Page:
The airstrikes come mostly at night. Locals scream out "Obama!" whenever one shakes the ground. The YPG says they help, but more are needed. An officer who gives his name as Commander Bilnk said that the YPG are advancing, but without heavy weapons they can only move slowly. "If they (the US) coordinated with us very precisely on the ground, we could clear Kobane in a week," he added.
Even so, morale is astonishingly high among the mostly young fighters. They are usually smiling when encountered, and display little fear or anxiety. Many have already stayed their ground when it seems like the Islamic State would overrun their positions; now, with the militants pushed back and losing more ground every day, their confidence is evident.
The standard talking points spouted by Kurdish fighting groups, especially within the YPG, have become particularly clichéd. Fighters typically won't answer questions without the permission of their superiors, and when they receive permission they only speak in well-rehearsed phrases often repeated in every interview: "We fight for equality, we are not scared of IS, we will die for our land and our freedom, until the last drop of blood."
In other situations, these words can sometimes ring hollow, but in Kobane, they are undoubtedly true.
Many of the fighters holding Kobane were born and raised in the city, and know every street, every alley. Other fighters are from Efrin, another Kurdish city in Syria, or Turkey. Some have joined the YPG specifically to defend their home; others have been fighting with the group — or with the PKK — for years, driven by ideology or their notion of Kurdish identity.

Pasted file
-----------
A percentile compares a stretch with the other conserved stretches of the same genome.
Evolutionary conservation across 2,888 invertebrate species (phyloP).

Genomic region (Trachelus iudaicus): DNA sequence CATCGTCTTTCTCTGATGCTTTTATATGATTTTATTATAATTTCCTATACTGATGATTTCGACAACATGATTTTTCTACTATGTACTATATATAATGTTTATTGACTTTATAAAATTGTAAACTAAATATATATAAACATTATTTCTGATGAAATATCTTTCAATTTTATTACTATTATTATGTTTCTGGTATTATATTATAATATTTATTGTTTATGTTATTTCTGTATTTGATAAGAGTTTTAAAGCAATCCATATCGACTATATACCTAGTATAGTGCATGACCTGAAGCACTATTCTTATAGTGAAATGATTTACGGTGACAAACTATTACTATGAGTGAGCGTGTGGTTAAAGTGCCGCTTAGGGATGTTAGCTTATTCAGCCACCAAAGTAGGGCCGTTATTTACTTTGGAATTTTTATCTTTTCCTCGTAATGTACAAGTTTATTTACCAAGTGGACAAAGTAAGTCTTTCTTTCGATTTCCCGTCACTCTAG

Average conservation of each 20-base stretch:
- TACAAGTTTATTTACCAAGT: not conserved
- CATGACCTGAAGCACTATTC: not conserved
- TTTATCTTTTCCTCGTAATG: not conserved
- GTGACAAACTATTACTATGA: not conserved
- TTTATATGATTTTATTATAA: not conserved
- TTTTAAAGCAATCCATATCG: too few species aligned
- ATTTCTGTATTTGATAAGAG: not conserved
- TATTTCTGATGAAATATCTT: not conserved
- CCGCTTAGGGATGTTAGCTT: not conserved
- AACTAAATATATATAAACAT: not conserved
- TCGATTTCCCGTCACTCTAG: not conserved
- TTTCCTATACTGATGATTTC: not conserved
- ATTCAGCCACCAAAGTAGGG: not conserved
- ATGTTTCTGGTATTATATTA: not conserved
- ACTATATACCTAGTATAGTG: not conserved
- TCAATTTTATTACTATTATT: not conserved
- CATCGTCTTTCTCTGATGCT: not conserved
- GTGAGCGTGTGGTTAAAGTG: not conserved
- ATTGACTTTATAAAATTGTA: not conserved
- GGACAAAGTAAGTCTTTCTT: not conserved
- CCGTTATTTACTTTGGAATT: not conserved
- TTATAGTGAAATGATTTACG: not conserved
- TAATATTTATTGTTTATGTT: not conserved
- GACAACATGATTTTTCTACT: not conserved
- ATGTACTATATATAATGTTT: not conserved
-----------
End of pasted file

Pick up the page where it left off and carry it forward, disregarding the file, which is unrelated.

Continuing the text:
At a building near the Turkish border, a young YPJ fighter said she used to be a geography student, but left her studies five months earlier. Her parents still think she is in Turkey. She was living in the Turkish city of Izmir and didn't know how to speak Kurdish. She was "away from the culture" and suffered anti-Kurdish discrimination.
She began reading the words of Abdullah Ocalan, the leader of the PKK, and was heavily influenced by them, she said. Feeling the need to rediscover her identity, she decided to come to Kobane.
Asked why she chose a place under attack from the Islamic State, rather than safer Kurdish towns in southern Turkey like Diyarbakir or Derik, the fighter said she came because her people needed her. "If need be, I will go to other places to fight," she added.
Like many of the others, she insists that she doesn't miss her family and no longer thinks about them. Her family is conservative and wanted her to lead a more traditional life, she said. One of the reasons she joined the YPJ is to fight "to get rid of masculine mentality."
Three stories above her, Zozan and Avashin crouch behind sandbags on a roof, clutching their rifles. A flock of pigeons flutters whenever a shot from a sniper cracks nearby. Both in their early 20s, they were students prior to the fighting — "normal girls," they say.
They too think not of their loved ones but of how to protect "their" civilians, they insist. "They are our family now," Avashin said. "Many journalists come, just taking pictures of women holding weapons, but we are holding weapons for our own rights, for rights of Kurds, for rights of women," she added.
The fight for Kobane has had a silver lining for their people, the young women say. "Almost four years ago no one knew about Kurdish suffering. Now with the Islamic State attack, the whole world is paying attention to us," Avashin said.